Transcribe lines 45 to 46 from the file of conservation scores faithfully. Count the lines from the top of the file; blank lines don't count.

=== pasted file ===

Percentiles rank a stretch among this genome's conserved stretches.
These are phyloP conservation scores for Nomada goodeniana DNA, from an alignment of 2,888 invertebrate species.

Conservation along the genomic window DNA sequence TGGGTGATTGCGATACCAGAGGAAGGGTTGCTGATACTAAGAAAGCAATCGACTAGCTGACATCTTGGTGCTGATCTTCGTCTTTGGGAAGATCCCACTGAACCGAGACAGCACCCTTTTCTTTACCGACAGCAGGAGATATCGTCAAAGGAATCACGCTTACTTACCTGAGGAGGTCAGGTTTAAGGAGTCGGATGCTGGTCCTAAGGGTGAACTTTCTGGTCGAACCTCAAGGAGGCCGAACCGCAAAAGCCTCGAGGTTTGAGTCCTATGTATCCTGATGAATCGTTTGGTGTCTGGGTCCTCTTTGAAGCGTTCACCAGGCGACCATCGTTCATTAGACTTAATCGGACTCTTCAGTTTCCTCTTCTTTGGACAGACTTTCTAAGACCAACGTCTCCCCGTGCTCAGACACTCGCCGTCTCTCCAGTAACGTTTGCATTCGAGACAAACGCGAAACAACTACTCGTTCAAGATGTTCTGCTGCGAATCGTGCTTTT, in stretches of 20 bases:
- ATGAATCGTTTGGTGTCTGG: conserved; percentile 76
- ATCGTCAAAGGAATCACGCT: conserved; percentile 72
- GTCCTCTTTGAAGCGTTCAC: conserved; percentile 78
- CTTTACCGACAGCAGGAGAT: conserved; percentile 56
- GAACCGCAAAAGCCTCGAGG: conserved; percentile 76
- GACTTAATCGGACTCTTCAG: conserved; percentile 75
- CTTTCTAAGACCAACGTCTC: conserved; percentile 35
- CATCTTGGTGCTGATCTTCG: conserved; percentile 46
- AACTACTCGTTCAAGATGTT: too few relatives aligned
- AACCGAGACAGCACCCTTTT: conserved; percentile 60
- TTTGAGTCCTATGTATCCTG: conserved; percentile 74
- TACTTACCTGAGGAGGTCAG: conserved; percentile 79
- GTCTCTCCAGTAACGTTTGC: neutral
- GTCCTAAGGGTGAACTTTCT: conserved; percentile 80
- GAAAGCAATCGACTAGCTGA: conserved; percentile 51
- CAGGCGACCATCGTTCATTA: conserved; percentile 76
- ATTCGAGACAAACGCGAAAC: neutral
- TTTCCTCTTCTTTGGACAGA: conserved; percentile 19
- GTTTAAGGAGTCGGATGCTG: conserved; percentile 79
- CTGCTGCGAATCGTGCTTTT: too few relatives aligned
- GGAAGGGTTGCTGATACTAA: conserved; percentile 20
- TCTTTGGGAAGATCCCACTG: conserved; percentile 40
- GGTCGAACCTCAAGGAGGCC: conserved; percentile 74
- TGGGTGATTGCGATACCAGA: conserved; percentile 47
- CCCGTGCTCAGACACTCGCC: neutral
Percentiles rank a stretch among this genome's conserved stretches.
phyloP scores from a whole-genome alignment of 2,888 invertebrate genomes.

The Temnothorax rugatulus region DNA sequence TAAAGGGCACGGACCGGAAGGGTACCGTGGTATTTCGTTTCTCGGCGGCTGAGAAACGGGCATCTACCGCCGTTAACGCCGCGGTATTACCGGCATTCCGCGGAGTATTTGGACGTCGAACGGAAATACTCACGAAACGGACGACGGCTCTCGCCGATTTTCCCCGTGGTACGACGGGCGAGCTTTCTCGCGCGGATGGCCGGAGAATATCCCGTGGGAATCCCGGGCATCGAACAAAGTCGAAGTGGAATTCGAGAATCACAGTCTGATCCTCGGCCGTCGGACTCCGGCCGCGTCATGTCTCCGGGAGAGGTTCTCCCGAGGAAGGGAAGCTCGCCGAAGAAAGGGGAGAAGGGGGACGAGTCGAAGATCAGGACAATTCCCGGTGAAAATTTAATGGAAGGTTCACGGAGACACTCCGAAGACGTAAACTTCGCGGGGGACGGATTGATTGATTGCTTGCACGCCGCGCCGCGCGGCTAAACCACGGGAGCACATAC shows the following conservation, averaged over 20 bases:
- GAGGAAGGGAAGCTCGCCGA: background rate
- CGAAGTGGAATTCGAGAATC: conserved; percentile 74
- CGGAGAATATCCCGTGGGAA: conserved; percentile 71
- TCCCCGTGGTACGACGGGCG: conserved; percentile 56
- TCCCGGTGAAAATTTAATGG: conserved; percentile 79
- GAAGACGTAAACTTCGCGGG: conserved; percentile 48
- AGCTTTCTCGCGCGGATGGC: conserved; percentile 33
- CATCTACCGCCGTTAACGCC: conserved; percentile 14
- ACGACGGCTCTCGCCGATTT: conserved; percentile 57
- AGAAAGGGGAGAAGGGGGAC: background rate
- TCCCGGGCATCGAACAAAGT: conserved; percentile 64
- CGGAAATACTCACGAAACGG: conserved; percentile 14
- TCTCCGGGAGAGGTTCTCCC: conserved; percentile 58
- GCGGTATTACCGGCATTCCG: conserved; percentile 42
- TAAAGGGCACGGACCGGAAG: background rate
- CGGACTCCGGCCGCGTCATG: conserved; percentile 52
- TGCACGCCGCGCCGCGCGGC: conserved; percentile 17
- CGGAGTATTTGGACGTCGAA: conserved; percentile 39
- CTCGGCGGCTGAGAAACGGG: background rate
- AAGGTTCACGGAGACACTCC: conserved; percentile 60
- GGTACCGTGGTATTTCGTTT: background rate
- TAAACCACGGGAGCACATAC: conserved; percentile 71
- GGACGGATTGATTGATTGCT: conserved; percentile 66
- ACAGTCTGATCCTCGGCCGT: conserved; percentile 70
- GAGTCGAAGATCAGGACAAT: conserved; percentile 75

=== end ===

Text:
- GCGGTATTACCGGCATTCCG: conserved; percentile 42
- TAAAGGGCACGGACCGGAAG: background rate